The Brain Is Wider Than The Sky Essay

912 Words Oct 21st, 2015 4 Pages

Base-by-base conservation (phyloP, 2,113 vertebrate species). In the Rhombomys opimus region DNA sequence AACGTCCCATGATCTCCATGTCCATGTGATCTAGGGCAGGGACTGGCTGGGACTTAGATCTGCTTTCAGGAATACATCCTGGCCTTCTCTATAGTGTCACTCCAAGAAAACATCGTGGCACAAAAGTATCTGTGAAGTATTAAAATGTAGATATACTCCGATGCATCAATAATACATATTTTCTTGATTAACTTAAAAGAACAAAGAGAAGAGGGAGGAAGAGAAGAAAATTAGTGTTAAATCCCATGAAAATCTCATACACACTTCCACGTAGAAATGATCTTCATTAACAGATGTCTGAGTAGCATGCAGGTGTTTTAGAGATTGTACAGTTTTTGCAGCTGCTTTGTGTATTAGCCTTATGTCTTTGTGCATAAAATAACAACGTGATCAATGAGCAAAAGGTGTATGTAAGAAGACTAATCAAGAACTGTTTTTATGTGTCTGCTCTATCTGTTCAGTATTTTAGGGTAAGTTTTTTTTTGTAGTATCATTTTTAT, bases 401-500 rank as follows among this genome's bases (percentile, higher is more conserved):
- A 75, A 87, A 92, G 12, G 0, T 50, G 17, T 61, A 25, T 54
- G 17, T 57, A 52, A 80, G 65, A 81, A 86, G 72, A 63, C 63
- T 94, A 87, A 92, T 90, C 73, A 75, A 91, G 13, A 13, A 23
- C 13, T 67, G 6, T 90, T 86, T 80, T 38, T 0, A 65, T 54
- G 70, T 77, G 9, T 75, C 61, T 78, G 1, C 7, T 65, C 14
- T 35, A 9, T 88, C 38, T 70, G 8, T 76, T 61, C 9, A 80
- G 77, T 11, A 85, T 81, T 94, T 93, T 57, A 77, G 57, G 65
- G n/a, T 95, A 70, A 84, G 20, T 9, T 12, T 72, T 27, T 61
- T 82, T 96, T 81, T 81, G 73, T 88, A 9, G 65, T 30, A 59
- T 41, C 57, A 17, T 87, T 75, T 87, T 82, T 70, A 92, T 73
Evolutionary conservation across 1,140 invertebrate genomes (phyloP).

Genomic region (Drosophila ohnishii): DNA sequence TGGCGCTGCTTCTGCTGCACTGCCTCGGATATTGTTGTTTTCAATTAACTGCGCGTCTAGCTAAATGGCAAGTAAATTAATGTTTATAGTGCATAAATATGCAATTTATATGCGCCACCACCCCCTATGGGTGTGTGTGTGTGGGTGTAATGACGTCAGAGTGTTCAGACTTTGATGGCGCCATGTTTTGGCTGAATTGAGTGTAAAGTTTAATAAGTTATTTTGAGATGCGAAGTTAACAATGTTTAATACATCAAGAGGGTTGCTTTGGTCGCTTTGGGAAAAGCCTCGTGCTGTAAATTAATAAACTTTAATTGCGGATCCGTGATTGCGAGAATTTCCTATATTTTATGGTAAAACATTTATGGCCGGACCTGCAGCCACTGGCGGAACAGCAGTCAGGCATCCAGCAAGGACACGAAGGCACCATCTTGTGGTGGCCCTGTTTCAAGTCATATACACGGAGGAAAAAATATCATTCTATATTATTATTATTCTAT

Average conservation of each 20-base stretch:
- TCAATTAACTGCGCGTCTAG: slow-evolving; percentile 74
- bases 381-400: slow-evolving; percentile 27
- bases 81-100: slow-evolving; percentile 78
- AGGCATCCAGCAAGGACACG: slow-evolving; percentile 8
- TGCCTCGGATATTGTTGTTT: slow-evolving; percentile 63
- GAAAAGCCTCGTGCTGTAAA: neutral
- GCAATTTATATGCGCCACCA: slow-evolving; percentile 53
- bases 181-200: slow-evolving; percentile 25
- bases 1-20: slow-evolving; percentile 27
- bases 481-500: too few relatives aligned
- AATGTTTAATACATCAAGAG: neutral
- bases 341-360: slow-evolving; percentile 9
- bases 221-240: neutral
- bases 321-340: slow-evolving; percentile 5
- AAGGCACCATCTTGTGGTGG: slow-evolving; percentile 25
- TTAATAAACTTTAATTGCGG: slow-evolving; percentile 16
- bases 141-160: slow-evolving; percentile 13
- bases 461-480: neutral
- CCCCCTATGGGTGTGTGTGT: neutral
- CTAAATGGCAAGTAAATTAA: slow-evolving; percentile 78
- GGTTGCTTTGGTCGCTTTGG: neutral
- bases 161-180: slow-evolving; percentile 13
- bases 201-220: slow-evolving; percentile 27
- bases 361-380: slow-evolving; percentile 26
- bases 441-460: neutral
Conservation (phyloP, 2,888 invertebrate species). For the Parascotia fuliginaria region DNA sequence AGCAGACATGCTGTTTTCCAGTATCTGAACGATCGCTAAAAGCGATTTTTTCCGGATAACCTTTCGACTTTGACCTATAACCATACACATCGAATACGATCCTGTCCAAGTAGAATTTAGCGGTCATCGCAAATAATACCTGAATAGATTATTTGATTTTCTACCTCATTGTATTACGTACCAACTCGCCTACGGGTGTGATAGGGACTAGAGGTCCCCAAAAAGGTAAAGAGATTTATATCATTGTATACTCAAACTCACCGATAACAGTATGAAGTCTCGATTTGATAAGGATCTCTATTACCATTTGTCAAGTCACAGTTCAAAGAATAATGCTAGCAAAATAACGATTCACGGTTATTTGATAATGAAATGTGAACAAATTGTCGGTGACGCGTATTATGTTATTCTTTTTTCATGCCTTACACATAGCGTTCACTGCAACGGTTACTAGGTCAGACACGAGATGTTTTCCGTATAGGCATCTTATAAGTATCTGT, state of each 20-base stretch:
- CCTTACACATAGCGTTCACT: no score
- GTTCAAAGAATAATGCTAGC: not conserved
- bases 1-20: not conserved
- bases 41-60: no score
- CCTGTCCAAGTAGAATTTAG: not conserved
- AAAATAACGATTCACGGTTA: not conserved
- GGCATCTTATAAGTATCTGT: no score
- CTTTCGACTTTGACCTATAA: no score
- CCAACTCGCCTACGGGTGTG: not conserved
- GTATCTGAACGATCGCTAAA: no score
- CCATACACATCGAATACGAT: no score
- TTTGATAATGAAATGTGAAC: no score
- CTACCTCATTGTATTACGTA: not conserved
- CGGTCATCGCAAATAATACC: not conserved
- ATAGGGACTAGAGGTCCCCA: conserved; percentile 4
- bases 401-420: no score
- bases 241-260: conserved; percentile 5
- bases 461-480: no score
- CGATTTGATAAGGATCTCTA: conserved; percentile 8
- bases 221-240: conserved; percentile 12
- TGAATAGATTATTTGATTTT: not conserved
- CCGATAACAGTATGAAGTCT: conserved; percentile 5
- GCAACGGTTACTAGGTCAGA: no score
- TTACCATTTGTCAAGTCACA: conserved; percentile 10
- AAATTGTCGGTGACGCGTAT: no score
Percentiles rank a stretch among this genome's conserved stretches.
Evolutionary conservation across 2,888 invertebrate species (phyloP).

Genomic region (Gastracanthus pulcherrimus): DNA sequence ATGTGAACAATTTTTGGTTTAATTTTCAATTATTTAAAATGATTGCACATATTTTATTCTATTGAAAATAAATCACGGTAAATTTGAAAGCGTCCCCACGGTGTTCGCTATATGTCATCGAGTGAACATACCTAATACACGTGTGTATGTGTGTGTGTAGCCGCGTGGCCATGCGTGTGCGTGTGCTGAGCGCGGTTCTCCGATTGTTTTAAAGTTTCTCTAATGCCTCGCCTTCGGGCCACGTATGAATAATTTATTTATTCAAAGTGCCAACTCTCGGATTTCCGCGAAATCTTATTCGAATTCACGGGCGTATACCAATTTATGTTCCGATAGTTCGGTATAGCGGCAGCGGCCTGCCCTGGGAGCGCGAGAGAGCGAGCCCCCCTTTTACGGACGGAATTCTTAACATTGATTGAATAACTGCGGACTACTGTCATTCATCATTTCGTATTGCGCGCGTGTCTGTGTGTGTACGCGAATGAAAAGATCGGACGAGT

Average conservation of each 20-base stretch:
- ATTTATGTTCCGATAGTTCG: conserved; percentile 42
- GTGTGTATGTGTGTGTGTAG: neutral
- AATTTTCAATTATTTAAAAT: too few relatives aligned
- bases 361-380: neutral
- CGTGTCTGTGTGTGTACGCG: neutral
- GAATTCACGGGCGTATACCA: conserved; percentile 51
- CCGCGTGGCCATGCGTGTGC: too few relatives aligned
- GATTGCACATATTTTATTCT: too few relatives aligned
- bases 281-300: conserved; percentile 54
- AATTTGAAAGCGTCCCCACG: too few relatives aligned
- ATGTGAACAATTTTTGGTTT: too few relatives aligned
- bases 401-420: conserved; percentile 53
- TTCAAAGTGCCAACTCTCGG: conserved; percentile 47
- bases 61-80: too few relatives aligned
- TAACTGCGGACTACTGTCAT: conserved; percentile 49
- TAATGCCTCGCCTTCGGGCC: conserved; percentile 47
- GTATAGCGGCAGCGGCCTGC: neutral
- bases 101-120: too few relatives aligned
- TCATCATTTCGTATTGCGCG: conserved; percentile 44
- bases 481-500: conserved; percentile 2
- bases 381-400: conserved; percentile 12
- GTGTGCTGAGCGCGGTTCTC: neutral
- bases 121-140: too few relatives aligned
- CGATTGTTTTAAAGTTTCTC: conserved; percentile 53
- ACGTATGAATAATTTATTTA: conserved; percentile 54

Martha Nussbaum poses the question, “What activities characteristically performed by human beings are so central that they seem definitive of the a life that is truly human?" (Nussbaum) While this may be a simple question, it evokes an interesting thought for the mind to wander on. Socrates, Freud, and Emerson are all people to explore this notion in great depth. What is the meaning of life? What are we as humans truly capable of? Is there a limit to the possibilities of man? Scientists, Philosophers, Poets, Scholars, and many others have dedicated their lives to trying to decode the answer behind questions similar to these. Throughout the course of many poems, Emily Dickinson presents human understanding as boundless, yet limited. Inside Dickinson’s “The Brain is Wider than the Sky”, it becomes quite evident that Dickinson believed human understanding to be something that is boundless. It has been questioned by many philosophers, and even neurologists, what the meaning behind Dickinson’s “The Brain is Wider than the Sky” really is. While many of the scientists believe it has to do with the physical capabilities of our brain, Evan Thompson believes there to be more of an insight to the metaphysical capabilities of our brain. In his article, “Although Dickinson uses “brain” to stand for “mind,” she doesn’t equate them in a reductionist way; rather, she uses something tangible—the brain as a physical organ—to indicate something intangible—the power of thought to envision the…

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